- Strength: All businesses aim to grow their assets over time and the balance sheet in your management accounts will reflect whether and how you are achieving that.
- Control: A strong balance sheet is one that shows you have your business liabilities well controlled. The key marker here is your current liquidity ratio, which results from dividing your current assets by your current liabilities. To keep your business healthy, always aim to keep this ratio at least 2:1.
- Revenue: Ideally, you want to see your revenue grow month by month. Check your income statement both for the trend in actual revenue and also for actual against budgeted revenue to check how well your strategies are delivering results.
- Profitability: Of course, revenue is not the same as profitability. You need to know your gross profit – the basic figure of your sales less the cost of those goods – and net profit, which also deducts a range of other expenses including taxes. Track the percentage of these two profit figures as well as the actual cash amount they represent to keep a check on whether your costs are creeping up too high.
- Finance: Most businesses at some point want to finance their growth by borrowing from a bank. A set of well-regulated management accounts is a prerequisite to obtaining finance.
Your management accounts do not have to be particularly complicated to give you these vital pointers – and if you are figure-shy, the more straightforward the better.
The important thing, though, is that you do not allow yourself to be too scared to ask if there is something which is not clear to you. That is the way to keep control of this key to your business fortunes and to keep building your business from strength to strength.
A Three-Pronged Approach To Franchise Success
Danie Nel, head of business development for Cash Crusaders franchising, says the brand’s success over the past 22 years is attributed to the sentiment that “a profitable franchisee is a happy franchisee.”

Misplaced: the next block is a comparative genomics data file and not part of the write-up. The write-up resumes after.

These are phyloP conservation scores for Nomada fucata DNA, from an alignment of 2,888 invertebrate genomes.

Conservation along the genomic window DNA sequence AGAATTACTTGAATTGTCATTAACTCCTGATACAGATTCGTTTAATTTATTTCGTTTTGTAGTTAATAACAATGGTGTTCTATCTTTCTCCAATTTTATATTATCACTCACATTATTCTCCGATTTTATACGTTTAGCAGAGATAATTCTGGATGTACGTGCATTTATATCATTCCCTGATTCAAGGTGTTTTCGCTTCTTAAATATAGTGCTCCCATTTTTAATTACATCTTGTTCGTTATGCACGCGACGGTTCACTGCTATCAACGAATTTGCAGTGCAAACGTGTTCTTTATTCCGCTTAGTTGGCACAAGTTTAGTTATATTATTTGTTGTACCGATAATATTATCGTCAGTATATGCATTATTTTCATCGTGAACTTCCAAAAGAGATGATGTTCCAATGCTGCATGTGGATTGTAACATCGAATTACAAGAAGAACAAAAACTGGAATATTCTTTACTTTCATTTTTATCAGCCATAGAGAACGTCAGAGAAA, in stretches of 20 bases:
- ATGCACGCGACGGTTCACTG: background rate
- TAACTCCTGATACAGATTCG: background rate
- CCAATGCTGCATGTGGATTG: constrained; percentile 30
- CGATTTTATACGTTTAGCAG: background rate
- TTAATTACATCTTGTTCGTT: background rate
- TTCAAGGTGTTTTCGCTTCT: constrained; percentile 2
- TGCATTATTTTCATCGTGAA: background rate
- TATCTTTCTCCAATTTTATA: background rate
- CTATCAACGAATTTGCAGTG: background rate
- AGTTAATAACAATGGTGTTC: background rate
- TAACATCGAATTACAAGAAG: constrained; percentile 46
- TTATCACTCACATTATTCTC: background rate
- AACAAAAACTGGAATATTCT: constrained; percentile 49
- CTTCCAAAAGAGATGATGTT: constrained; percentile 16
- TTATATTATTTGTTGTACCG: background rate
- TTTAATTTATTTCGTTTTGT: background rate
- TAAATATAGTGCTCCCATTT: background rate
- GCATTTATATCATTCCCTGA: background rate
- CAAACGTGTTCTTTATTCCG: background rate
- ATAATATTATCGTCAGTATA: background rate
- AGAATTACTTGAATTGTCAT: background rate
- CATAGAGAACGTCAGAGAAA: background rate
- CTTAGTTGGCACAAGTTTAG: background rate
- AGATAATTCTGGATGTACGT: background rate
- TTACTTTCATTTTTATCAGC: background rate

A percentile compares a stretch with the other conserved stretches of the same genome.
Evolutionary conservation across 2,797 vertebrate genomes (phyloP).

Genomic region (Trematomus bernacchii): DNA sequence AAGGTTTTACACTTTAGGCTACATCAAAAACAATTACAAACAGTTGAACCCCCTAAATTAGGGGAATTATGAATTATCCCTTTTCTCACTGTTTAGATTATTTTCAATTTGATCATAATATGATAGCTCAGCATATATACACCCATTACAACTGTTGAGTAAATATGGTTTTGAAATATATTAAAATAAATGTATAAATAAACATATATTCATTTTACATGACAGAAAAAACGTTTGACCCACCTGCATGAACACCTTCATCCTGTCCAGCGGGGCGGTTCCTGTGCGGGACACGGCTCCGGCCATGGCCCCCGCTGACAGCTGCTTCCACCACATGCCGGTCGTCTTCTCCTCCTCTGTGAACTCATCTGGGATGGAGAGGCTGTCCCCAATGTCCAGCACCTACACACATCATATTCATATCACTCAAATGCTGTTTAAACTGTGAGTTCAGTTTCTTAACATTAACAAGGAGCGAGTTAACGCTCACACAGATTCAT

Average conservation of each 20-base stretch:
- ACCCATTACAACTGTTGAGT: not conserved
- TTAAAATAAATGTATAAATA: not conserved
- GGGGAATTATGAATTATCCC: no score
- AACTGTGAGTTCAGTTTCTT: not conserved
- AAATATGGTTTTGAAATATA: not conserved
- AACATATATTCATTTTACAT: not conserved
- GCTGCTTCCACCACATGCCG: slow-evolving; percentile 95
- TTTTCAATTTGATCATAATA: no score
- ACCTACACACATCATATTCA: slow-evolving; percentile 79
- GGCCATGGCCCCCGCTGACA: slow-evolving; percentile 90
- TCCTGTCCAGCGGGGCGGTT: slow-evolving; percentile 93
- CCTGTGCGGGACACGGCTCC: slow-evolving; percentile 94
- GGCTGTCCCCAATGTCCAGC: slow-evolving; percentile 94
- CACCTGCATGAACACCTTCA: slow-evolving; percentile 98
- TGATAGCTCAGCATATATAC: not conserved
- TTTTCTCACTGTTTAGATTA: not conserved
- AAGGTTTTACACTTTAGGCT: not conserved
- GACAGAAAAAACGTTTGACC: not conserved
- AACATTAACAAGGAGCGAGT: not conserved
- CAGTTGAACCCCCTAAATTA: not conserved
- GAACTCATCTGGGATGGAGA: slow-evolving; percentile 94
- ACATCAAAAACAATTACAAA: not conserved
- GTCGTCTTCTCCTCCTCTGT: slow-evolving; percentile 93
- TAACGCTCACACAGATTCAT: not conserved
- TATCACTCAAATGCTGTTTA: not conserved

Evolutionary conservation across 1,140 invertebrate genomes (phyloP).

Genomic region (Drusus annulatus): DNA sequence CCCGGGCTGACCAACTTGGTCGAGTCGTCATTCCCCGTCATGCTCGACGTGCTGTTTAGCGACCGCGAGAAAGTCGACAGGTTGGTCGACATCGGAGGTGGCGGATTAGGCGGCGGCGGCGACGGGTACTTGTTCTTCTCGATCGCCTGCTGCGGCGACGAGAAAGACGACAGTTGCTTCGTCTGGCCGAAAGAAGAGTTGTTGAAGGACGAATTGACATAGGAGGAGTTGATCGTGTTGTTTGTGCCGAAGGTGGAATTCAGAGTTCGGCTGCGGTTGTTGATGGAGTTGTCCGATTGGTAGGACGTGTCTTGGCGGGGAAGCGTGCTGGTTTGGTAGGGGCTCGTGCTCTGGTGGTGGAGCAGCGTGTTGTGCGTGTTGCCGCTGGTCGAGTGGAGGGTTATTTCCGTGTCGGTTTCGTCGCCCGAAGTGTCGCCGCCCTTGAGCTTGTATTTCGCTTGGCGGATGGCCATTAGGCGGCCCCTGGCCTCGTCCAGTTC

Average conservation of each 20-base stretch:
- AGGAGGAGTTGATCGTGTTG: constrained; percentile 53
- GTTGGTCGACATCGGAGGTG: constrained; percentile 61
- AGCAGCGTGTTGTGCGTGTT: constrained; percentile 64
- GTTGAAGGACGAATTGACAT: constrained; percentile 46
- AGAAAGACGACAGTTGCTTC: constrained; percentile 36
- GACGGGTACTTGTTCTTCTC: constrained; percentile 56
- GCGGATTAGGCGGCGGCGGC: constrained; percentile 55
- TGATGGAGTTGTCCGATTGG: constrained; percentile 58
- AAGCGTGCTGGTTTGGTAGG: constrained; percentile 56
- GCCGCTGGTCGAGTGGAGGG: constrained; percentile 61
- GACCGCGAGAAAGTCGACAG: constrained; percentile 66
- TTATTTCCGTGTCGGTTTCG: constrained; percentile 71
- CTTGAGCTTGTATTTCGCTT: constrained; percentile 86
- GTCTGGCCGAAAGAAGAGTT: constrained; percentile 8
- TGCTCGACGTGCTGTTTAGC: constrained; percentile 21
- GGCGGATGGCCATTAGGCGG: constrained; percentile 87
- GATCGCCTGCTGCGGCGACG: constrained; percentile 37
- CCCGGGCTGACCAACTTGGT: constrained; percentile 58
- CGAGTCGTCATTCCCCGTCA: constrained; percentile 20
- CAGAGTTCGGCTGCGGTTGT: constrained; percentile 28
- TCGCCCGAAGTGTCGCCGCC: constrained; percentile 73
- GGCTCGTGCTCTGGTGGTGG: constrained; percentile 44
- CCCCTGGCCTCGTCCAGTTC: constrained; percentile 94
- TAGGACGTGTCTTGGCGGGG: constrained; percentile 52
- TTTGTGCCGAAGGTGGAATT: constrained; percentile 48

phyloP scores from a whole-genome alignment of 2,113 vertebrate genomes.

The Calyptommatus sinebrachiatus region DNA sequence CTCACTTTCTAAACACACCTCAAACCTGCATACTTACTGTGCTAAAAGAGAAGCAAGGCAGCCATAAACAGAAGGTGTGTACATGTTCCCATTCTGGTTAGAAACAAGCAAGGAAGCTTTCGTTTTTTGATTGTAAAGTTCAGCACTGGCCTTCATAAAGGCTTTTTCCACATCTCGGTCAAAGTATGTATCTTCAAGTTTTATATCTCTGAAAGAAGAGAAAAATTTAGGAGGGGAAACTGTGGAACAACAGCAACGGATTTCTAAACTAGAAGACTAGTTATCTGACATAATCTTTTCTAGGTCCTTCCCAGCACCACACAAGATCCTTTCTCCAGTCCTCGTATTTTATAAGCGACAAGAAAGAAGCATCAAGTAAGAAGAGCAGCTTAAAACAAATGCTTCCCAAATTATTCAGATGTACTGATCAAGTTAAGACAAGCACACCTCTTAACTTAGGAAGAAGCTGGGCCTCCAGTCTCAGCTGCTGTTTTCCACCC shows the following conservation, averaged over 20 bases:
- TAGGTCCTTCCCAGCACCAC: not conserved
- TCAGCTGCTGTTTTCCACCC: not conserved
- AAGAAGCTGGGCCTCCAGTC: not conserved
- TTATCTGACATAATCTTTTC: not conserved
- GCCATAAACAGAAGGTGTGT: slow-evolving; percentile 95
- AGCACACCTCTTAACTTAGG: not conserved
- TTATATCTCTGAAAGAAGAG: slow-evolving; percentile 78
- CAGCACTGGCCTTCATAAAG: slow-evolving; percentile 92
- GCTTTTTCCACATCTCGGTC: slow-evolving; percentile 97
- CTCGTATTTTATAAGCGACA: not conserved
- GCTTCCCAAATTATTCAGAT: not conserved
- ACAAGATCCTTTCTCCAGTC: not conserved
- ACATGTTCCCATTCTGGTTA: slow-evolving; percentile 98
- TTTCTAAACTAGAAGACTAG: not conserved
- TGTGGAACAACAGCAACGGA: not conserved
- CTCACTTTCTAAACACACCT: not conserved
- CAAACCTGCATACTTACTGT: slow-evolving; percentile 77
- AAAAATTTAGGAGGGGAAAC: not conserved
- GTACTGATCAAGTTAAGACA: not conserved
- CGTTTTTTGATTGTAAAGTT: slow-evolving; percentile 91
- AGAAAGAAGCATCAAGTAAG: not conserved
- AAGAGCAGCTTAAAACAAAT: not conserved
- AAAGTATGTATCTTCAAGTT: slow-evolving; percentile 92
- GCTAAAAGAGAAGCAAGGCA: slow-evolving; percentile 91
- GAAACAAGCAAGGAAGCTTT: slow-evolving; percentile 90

What is your current footprint?
220 Stores. We’re looking to increase that number by another 20 stores for the 2018 financial year, which will then bring us to a total of 240 stores. Depending on the economy, we’re looking to grow our footprint even more to around 300 to 350 stores nationwide in the near future.
What are some of your brand’s biggest achievements that other franchises can learn from?
Our ability to read the retail market and innovate to stay ahead of times. We have recently launched an online platform where customers can sell their goods or borrow money — all online. This was a first for online retailing. One other achievement that I would wish to highlight is the launch of our mobile phone range, Doogee, exclusive to Cash Crusaders. Personally, having the honour of opening our 200th store was a tremendous achievement.
Franchisor involvement has also played a big role in the success of the organisation. Our CEO Sean Stegmann and other senior managers are as much involved in the business as any other operations manager or operator.
There is simply no ‘ivory tower’ management in our business and it makes a huge difference.
What are some of the challenges you’ve encountered and how have you overcome these?
Some of our daily challenges include securing a premises at a favourable rental and securing a franchisee with sufficient unencumbered capital, who is credit- worthy. Once the store is open, cash flow management and stock procurement is key.
In addition to this, it’s a challenge to achieve profitability immediately and to meet franchisee expectations. It’s also vital to ensure superb customer service and to retain those customers in the current retail and economic climate. I would say that our single biggest challenge is to retain and to build our customer base.
What attracts franchisees to Cash Crusaders?
Our unique retail model that allows for multiple streams of income through one business. These three profit centres include: New goods (variety of imported quality goods), second-hand goods (which we buy directly from the public, either through customers coming directly to our stores, or via our house-buy system offered by some of our stores) and secured lending (a financial service where customers can borrow money against valuables, determined at store level, and the loan is repaid within 30 days — or the contract is renewed for another 30 days with interest and service fees charged).